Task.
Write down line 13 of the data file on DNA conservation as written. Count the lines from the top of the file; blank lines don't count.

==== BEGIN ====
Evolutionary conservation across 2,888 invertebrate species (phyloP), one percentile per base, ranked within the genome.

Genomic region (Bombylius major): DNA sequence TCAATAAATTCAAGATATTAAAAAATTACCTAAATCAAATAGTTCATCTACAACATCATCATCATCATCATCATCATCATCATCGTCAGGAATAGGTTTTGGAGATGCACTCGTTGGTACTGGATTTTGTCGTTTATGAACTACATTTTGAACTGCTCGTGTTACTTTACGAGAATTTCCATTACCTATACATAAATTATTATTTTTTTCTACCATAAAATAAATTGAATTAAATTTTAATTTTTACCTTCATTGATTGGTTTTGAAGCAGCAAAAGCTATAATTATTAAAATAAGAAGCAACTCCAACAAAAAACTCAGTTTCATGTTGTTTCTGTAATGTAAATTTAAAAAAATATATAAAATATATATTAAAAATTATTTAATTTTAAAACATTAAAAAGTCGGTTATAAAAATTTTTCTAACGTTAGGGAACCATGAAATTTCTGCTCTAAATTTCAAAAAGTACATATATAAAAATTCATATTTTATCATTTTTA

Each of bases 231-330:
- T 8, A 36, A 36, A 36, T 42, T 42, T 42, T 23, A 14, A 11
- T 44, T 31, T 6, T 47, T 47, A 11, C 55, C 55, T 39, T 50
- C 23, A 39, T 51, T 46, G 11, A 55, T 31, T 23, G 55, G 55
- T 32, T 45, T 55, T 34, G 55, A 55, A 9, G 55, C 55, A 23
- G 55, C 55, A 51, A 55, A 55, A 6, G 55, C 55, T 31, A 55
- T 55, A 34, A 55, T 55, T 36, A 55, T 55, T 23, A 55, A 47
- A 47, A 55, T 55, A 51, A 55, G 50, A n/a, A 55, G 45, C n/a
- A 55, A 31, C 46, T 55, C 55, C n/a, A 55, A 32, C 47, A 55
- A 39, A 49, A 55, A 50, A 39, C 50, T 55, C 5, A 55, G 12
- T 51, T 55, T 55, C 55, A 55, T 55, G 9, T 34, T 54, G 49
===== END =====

- T 51, T 55, T 55, C 55, A 55, T 55, G 9, T 34, T 54, G 49